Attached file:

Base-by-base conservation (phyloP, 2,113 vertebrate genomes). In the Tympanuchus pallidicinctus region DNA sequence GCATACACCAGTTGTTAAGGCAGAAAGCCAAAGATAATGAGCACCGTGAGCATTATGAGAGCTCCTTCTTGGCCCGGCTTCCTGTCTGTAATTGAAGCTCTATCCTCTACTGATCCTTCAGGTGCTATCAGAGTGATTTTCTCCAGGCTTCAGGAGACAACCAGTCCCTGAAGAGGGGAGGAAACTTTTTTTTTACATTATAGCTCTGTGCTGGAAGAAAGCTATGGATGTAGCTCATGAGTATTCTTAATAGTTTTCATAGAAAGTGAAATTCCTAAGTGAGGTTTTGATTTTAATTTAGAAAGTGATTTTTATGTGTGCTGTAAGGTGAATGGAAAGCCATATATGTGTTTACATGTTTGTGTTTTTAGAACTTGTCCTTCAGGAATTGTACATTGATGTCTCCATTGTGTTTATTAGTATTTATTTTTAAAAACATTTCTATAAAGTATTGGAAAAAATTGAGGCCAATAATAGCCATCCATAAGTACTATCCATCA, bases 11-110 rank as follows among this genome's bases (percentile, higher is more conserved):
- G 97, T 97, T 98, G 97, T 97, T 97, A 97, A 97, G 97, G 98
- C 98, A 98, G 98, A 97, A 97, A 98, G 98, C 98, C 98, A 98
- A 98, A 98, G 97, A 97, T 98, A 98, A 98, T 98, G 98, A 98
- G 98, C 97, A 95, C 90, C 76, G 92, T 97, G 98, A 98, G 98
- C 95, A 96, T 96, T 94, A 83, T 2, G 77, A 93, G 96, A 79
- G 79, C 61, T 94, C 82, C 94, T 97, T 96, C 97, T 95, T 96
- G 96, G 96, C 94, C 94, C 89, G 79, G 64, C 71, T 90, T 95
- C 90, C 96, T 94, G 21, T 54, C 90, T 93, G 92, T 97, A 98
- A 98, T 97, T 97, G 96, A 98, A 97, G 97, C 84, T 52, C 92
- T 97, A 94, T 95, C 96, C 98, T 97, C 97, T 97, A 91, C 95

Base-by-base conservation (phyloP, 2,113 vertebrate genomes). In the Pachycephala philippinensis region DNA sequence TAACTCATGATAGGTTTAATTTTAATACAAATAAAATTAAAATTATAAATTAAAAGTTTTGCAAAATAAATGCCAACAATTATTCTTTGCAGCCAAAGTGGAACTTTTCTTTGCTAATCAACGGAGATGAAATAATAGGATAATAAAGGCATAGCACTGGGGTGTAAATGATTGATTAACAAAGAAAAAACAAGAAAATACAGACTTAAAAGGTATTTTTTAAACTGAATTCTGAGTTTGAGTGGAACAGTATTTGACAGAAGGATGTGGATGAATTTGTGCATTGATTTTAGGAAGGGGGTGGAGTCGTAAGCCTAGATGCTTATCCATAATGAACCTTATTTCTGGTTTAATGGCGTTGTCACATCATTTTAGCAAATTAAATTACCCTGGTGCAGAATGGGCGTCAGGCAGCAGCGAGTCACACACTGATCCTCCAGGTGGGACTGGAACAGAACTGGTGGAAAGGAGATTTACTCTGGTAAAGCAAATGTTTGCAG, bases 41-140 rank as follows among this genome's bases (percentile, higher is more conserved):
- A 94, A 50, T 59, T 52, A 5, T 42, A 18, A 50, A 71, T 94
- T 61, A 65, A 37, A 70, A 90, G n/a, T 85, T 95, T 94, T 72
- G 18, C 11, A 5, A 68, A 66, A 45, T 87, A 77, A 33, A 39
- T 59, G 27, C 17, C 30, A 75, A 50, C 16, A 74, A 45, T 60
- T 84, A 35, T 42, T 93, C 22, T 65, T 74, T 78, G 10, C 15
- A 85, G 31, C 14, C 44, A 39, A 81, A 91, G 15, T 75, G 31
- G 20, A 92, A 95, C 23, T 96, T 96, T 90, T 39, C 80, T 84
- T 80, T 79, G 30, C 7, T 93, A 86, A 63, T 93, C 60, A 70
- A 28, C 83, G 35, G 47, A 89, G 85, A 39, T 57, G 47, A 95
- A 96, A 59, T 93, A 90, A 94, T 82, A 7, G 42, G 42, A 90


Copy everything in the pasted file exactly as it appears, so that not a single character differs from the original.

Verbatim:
Base-by-base conservation (phyloP, 2,113 vertebrate genomes). In the Tympanuchus pallidicinctus region DNA sequence GCATACACCAGTTGTTAAGGCAGAAAGCCAAAGATAATGAGCACCGTGAGCATTATGAGAGCTCCTTCTTGGCCCGGCTTCCTGTCTGTAATTGAAGCTCTATCCTCTACTGATCCTTCAGGTGCTATCAGAGTGATTTTCTCCAGGCTTCAGGAGACAACCAGTCCCTGAAGAGGGGAGGAAACTTTTTTTTTACATTATAGCTCTGTGCTGGAAGAAAGCTATGGATGTAGCTCATGAGTATTCTTAATAGTTTTCATAGAAAGTGAAATTCCTAAGTGAGGTTTTGATTTTAATTTAGAAAGTGATTTTTATGTGTGCTGTAAGGTGAATGGAAAGCCATATATGTGTTTACATGTTTGTGTTTTTAGAACTTGTCCTTCAGGAATTGTACATTGATGTCTCCATTGTGTTTATTAGTATTTATTTTTAAAAACATTTCTATAAAGTATTGGAAAAAATTGAGGCCAATAATAGCCATCCATAAGTACTATCCATCA, bases 11-110 rank as follows among this genome's bases (percentile, higher is more conserved):
- G 97, T 97, T 98, G 97, T 97, T 97, A 97, A 97, G 97, G 98
- C 98, A 98, G 98, A 97, A 97, A 98, G 98, C 98, C 98, A 98
- A 98, A 98, G 97, A 97, T 98, A 98, A 98, T 98, G 98, A 98
- G 98, C 97, A 95, C 90, C 76, G 92, T 97, G 98, A 98, G 98
- C 95, A 96, T 96, T 94, A 83, T 2, G 77, A 93, G 96, A 79
- G 79, C 61, T 94, C 82, C 94, T 97, T 96, C 97, T 95, T 96
- G 96, G 96, C 94, C 94, C 89, G 79, G 64, C 71, T 90, T 95
- C 90, C 96, T 94, G 21, T 54, C 90, T 93, G 92, T 97, A 98
- A 98, T 97, T 97, G 96, A 98, A 97, G 97, C 84, T 52, C 92
- T 97, A 94, T 95, C 96, C 98, T 97, C 97, T 97, A 91, C 95

Base-by-base conservation (phyloP, 2,113 vertebrate genomes). In the Pachycephala philippinensis region DNA sequence TAACTCATGATAGGTTTAATTTTAATACAAATAAAATTAAAATTATAAATTAAAAGTTTTGCAAAATAAATGCCAACAATTATTCTTTGCAGCCAAAGTGGAACTTTTCTTTGCTAATCAACGGAGATGAAATAATAGGATAATAAAGGCATAGCACTGGGGTGTAAATGATTGATTAACAAAGAAAAAACAAGAAAATACAGACTTAAAAGGTATTTTTTAAACTGAATTCTGAGTTTGAGTGGAACAGTATTTGACAGAAGGATGTGGATGAATTTGTGCATTGATTTTAGGAAGGGGGTGGAGTCGTAAGCCTAGATGCTTATCCATAATGAACCTTATTTCTGGTTTAATGGCGTTGTCACATCATTTTAGCAAATTAAATTACCCTGGTGCAGAATGGGCGTCAGGCAGCAGCGAGTCACACACTGATCCTCCAGGTGGGACTGGAACAGAACTGGTGGAAAGGAGATTTACTCTGGTAAAGCAAATGTTTGCAG, bases 41-140 rank as follows among this genome's bases (percentile, higher is more conserved):
- A 94, A 50, T 59, T 52, A 5, T 42, A 18, A 50, A 71, T 94
- T 61, A 65, A 37, A 70, A 90, G n/a, T 85, T 95, T 94, T 72
- G 18, C 11, A 5, A 68, A 66, A 45, T 87, A 77, A 33, A 39
- T 59, G 27, C 17, C 30, A 75, A 50, C 16, A 74, A 45, T 60
- T 84, A 35, T 42, T 93, C 22, T 65, T 74, T 78, G 10, C 15
- A 85, G 31, C 14, C 44, A 39, A 81, A 91, G 15, T 75, G 31
- G 20, A 92, A 95, C 23, T 96, T 96, T 90, T 39, C 80, T 84
- T 80, T 79, G 30, C 7, T 93, A 86, A 63, T 93, C 60, A 70
- A 28, C 83, G 35, G 47, A 89, G 85, A 39, T 57, G 47, A 95
- A 96, A 59, T 93, A 90, A 94, T 82, A 7, G 42, G 42, A 90